To offset the loss of heavy industries—much of the area’s coal supply was used up during the Industrial Revolution 7. Describe Scotland’s physical characteristics. • Occupies 1/3 of the land are in the UK, but less than 10% of the nation’s pop. Live there • Landscape is rugged—bears the marks of heavy glaciers that moved across the N. part of Great Britain during the last ice age • Cheviot Hills and Tweed River—physical features that separate Scotland from England • Northern Highlands o Large, high plateau with many lakes (called lochs) which were carved by retreating glaciers o Grampian Mountains—cut across the region with peaks reaching past 4,000 ft o Both coasts etched deeply by the sea with inlets called firths o Covered with moors—which are dotted with bogs o Steady winds off the Atlantic Ocean bring abundant rainfall to the moors—the dampness of the soil limits plant growth to grasses and low shrubs such as purple heather o Land water, + climate of the Highlands—well suited to the economies of fishing and sheep herding • Central Lowlands o 75% of Scotland’s people live in the region (which stretches between Glasgow and Edinburgh) o Clyde River near Glasgow great into a huge shipbuilding center—played a major role in establishing the United Kingdom as the world’s leading naval power o Loss of jobs has caused more than 1/3 of Glasgow’s residents to leave since 1960 • Southern Uplands o Closest to the English border—sheep-raising region o Tweed River valley woolen mills—kept well supplied with wool by area farmers o Cheviot Hills—highest in the area, give way to rolling plateaus worn down by glaciers o Medieval abbeys and low, hilly landscapes—draw many visitors to the region 8. How are the Scottish and Welch trying to maintain their cultural heritages? • Scotland o When the Scottish and English parliaments were united through the Act of Union in 1707, Scotland kept important trading and political rights o Many Scots also remained members of the Presbyterian Church, rather than joining the Church of England o In 1997, Scottish voters approved the creating of a new Scottish parliament • Wales o Has its own capital city, postage stamps, flag, and language o Most of its 2.9 million people speak English, but nearly 20% still speak Welsh as their first language o Welsh—spoken mainly in the mountains of N. Wales-handed down from the Celtic peoples who lived in Wales for 1,000’s of years o 1980’s—Welsh patriots fought for and won the right to broadcast television programs entirely in Welsh 9. Describe the Welch economy. • Similar to that of England and Scotland • Late 1800’s and early 1900’s—industry + coal mining changed the landscape + economy of S. Wales • Mines in the Rhondda Valley became some of Britain’s biggest coal producers • Mid-1900’s—heavy industries had fallen behind in technology • 1980’s—most of the coal mines in the Rhondda Valley had closed—unemployment rates soared, and many students leaving high school could not find jobs despite the arrival of new petroleum refineries • 1990’s—situation improved as foreign investment provided new jobs in high-tech industries • Some people promoted tourism for those interested in seeing the traditional Welsh way of life 10. How have invasions impacted Irish history? • 300 B.C.—Celtic tribes from Europe first settled in Ireland and repeatedly defended themselves from Viking raids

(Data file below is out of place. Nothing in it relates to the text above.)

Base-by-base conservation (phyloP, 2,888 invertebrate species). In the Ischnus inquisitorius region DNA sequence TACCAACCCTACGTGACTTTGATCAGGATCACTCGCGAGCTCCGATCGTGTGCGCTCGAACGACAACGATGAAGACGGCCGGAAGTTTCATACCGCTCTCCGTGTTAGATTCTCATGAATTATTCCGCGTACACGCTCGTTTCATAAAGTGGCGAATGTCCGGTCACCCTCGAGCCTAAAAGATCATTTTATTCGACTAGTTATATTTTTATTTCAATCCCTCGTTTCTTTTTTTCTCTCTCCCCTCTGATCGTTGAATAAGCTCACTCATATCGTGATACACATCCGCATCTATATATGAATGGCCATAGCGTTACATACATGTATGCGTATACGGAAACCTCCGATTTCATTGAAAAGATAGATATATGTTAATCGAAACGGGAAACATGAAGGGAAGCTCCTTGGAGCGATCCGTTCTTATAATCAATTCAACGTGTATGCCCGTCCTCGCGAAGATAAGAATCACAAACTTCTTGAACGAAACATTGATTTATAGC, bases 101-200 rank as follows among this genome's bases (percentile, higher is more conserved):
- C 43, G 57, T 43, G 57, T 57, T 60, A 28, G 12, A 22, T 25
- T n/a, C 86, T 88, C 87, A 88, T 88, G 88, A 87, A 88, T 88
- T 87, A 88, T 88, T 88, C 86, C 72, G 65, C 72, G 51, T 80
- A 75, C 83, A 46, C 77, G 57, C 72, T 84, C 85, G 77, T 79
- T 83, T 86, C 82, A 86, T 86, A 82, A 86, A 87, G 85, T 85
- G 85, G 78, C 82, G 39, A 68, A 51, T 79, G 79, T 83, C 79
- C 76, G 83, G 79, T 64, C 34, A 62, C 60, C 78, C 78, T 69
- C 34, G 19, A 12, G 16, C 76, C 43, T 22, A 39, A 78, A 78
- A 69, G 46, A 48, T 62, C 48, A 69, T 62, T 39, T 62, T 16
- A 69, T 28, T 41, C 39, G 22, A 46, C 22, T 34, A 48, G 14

800 to 1014 A.D.—Viking raids 1066—Norman invaders from France conquered England—some Normans also seized large tracts of land in Ireland, built castles to protect themselves, and tried to control the Celts o They forbade marriage between Normans and Celts, banned use of the Celtic language (AKA Gaelic), and even outlawed Celtic harp music • 1711—King Henry II of England declared himself Lord of Ireland and tried unsuccessfully to force Norman lords to obey him—English rulers who followed him began thinking of Ireland as a possession 11. Describe the religious conflict in Ireland. • In the early 1500’s, groups in Europe tried to change some of the Roman Catholic Church’s practices and started a reform movement known as the Reformation. • Many of the reformers, called Protestants, broke with the Roman Catholic Church and formed new Christian churches. • Most of the English people became Protestants—the Irish remained Catholics • This division led to bitter conflicts between Irish Catholics and landlords sent from England—economics played a major part • The Protestant minority controlled much of the wealth—Irish Catholics were poor • This conflict led to cultural divergence—deliberate efforts to keep the cultures separate 12. How did the Potato Famine impact Ireland? • Blight (plant disease)—destroyed the potato crop every year—which most of the people relied on as their major source of nutrition • As a result, about 1 million Irish died of starvation/disease • This crisis further inflamed anti-British feelings because many Irish Catholics blamed England for not providing enough aid • Pushed from the island by famine, nearly 2 million Irish emigrated in just 7 years • Pulled by lure of jobs, most immigrated to the US’ 13. How has Ireland’s economy changed in recent years? • Government invested in education and telecommunications • Offered tax incentives that persuaded foreign high-tech companies to locate administrative offices in Ireland o Plan so successful—Irish economic growth was the highest in Europe between 1994 and 2000 o Per capita income increased dramatically and unemployment fell to 3.8%—1 of Europe’s lowest unemployment rates o New economic climate pulled many immigrants to Ireland • 1999—Ireland adopted the euro—inflation rose to 6.2%, triple the European average—housing costs skyrocketed • Some people worry about growing income gap between workers in the new economy and those in traditional service industries 14. What physical characteristics define the Nordic nations as a region? • A Varied Landscape o Region is a collection of peninsulas + islands separated by seas, gulfs, + oceans o Most continuous landmasses—Scandinavian + Jutland peninsulas o Terrain varies dramatically—Denmark’s highest point is 600 f, whereas Norway is 1 of the most mountainous nations in Europe • Environmental Change o Glaciers carved out thousands of lakes across the Scandinavian Peninsula—removed topsoil + other materials and deposited them in Denmark and other parts of W. Europe—as a result, much of the soil in Scandinavia remains rocky + difficult to farm • Natural Resources o Iceland—volcanoes + glaciers exist side by side o Icelanders have learned to take advantage of the island’s geology to produce geothermal energy • Long Winters, Short Summers o Norden’s location to the far north results in long winters and short summers—at midwinter the sun may sine only 2/3 hours a day; in midsummer—sun shines for more than 20 hours